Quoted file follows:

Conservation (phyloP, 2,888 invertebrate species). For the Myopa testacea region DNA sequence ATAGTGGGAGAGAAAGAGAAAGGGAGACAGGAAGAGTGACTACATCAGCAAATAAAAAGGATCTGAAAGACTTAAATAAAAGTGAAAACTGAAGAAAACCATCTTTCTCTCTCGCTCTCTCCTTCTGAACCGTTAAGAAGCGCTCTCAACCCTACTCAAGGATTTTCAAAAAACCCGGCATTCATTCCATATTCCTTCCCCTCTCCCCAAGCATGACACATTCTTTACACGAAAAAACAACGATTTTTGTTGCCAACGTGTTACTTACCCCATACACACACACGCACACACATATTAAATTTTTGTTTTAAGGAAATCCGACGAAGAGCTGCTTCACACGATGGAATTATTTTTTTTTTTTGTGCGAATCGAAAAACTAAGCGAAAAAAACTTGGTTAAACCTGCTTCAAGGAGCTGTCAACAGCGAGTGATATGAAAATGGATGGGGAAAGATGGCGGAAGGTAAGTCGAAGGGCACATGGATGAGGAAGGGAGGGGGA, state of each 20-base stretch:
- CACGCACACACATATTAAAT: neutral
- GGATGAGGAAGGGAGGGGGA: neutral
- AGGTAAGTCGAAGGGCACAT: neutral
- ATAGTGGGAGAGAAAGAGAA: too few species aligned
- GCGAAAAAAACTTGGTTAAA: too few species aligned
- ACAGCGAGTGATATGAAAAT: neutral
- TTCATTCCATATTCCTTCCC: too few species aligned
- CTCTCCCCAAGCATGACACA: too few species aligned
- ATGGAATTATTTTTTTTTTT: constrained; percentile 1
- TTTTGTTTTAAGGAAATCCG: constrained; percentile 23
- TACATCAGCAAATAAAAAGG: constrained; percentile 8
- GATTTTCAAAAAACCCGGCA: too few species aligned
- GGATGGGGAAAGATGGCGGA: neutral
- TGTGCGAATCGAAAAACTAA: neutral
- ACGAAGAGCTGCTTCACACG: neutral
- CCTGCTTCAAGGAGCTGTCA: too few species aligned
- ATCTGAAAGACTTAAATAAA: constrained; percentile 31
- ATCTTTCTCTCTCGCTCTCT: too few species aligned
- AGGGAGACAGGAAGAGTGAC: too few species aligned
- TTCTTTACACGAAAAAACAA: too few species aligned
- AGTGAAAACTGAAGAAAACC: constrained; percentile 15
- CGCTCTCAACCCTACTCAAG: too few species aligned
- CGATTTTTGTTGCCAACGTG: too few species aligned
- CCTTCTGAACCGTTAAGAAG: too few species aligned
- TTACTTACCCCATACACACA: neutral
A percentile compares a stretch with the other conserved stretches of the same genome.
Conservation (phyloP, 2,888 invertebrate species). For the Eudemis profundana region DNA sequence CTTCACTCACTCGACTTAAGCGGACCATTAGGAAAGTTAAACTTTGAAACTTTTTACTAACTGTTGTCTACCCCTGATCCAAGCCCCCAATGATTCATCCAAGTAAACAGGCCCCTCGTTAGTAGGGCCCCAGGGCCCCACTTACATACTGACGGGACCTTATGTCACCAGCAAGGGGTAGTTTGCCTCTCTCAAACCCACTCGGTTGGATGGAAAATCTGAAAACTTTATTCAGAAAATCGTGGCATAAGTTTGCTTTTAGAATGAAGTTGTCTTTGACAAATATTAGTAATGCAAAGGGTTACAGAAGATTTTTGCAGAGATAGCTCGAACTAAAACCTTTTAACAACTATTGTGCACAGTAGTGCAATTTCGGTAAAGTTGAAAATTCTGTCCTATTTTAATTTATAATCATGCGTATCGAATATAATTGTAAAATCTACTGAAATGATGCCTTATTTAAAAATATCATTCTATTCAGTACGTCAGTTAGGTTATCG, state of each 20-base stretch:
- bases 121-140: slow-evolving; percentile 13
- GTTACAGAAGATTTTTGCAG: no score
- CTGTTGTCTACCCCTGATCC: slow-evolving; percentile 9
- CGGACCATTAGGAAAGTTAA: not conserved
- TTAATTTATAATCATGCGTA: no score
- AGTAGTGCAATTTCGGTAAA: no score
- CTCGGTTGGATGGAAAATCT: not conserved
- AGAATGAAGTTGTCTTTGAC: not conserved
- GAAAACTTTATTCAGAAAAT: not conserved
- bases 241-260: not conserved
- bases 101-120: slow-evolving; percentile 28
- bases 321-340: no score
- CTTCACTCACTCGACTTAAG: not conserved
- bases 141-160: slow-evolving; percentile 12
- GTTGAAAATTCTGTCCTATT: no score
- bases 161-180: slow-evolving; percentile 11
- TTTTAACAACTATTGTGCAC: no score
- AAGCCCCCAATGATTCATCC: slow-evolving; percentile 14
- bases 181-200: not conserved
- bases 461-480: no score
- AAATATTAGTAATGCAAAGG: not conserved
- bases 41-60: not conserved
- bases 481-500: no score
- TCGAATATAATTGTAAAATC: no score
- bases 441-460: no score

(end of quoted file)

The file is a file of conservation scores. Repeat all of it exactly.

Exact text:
Conservation (phyloP, 2,888 invertebrate species). For the Myopa testacea region DNA sequence ATAGTGGGAGAGAAAGAGAAAGGGAGACAGGAAGAGTGACTACATCAGCAAATAAAAAGGATCTGAAAGACTTAAATAAAAGTGAAAACTGAAGAAAACCATCTTTCTCTCTCGCTCTCTCCTTCTGAACCGTTAAGAAGCGCTCTCAACCCTACTCAAGGATTTTCAAAAAACCCGGCATTCATTCCATATTCCTTCCCCTCTCCCCAAGCATGACACATTCTTTACACGAAAAAACAACGATTTTTGTTGCCAACGTGTTACTTACCCCATACACACACACGCACACACATATTAAATTTTTGTTTTAAGGAAATCCGACGAAGAGCTGCTTCACACGATGGAATTATTTTTTTTTTTTGTGCGAATCGAAAAACTAAGCGAAAAAAACTTGGTTAAACCTGCTTCAAGGAGCTGTCAACAGCGAGTGATATGAAAATGGATGGGGAAAGATGGCGGAAGGTAAGTCGAAGGGCACATGGATGAGGAAGGGAGGGGGA, state of each 20-base stretch:
- CACGCACACACATATTAAAT: neutral
- GGATGAGGAAGGGAGGGGGA: neutral
- AGGTAAGTCGAAGGGCACAT: neutral
- ATAGTGGGAGAGAAAGAGAA: too few species aligned
- GCGAAAAAAACTTGGTTAAA: too few species aligned
- ACAGCGAGTGATATGAAAAT: neutral
- TTCATTCCATATTCCTTCCC: too few species aligned
- CTCTCCCCAAGCATGACACA: too few species aligned
- ATGGAATTATTTTTTTTTTT: constrained; percentile 1
- TTTTGTTTTAAGGAAATCCG: constrained; percentile 23
- TACATCAGCAAATAAAAAGG: constrained; percentile 8
- GATTTTCAAAAAACCCGGCA: too few species aligned
- GGATGGGGAAAGATGGCGGA: neutral
- TGTGCGAATCGAAAAACTAA: neutral
- ACGAAGAGCTGCTTCACACG: neutral
- CCTGCTTCAAGGAGCTGTCA: too few species aligned
- ATCTGAAAGACTTAAATAAA: constrained; percentile 31
- ATCTTTCTCTCTCGCTCTCT: too few species aligned
- AGGGAGACAGGAAGAGTGAC: too few species aligned
- TTCTTTACACGAAAAAACAA: too few species aligned
- AGTGAAAACTGAAGAAAACC: constrained; percentile 15
- CGCTCTCAACCCTACTCAAG: too few species aligned
- CGATTTTTGTTGCCAACGTG: too few species aligned
- CCTTCTGAACCGTTAAGAAG: too few species aligned
- TTACTTACCCCATACACACA: neutral
A percentile compares a stretch with the other conserved stretches of the same genome.
Conservation (phyloP, 2,888 invertebrate species). For the Eudemis profundana region DNA sequence CTTCACTCACTCGACTTAAGCGGACCATTAGGAAAGTTAAACTTTGAAACTTTTTACTAACTGTTGTCTACCCCTGATCCAAGCCCCCAATGATTCATCCAAGTAAACAGGCCCCTCGTTAGTAGGGCCCCAGGGCCCCACTTACATACTGACGGGACCTTATGTCACCAGCAAGGGGTAGTTTGCCTCTCTCAAACCCACTCGGTTGGATGGAAAATCTGAAAACTTTATTCAGAAAATCGTGGCATAAGTTTGCTTTTAGAATGAAGTTGTCTTTGACAAATATTAGTAATGCAAAGGGTTACAGAAGATTTTTGCAGAGATAGCTCGAACTAAAACCTTTTAACAACTATTGTGCACAGTAGTGCAATTTCGGTAAAGTTGAAAATTCTGTCCTATTTTAATTTATAATCATGCGTATCGAATATAATTGTAAAATCTACTGAAATGATGCCTTATTTAAAAATATCATTCTATTCAGTACGTCAGTTAGGTTATCG, state of each 20-base stretch:
- bases 121-140: slow-evolving; percentile 13
- GTTACAGAAGATTTTTGCAG: no score
- CTGTTGTCTACCCCTGATCC: slow-evolving; percentile 9
- CGGACCATTAGGAAAGTTAA: not conserved
- TTAATTTATAATCATGCGTA: no score
- AGTAGTGCAATTTCGGTAAA: no score
- CTCGGTTGGATGGAAAATCT: not conserved
- AGAATGAAGTTGTCTTTGAC: not conserved
- GAAAACTTTATTCAGAAAAT: not conserved
- bases 241-260: not conserved
- bases 101-120: slow-evolving; percentile 28
- bases 321-340: no score
- CTTCACTCACTCGACTTAAG: not conserved
- bases 141-160: slow-evolving; percentile 12
- GTTGAAAATTCTGTCCTATT: no score
- bases 161-180: slow-evolving; percentile 11
- TTTTAACAACTATTGTGCAC: no score
- AAGCCCCCAATGATTCATCC: slow-evolving; percentile 14
- bases 181-200: not conserved
- bases 461-480: no score
- AAATATTAGTAATGCAAAGG: not conserved
- bases 41-60: not conserved
- bases 481-500: no score
- TCGAATATAATTGTAAAATC: no score
- bases 441-460: no score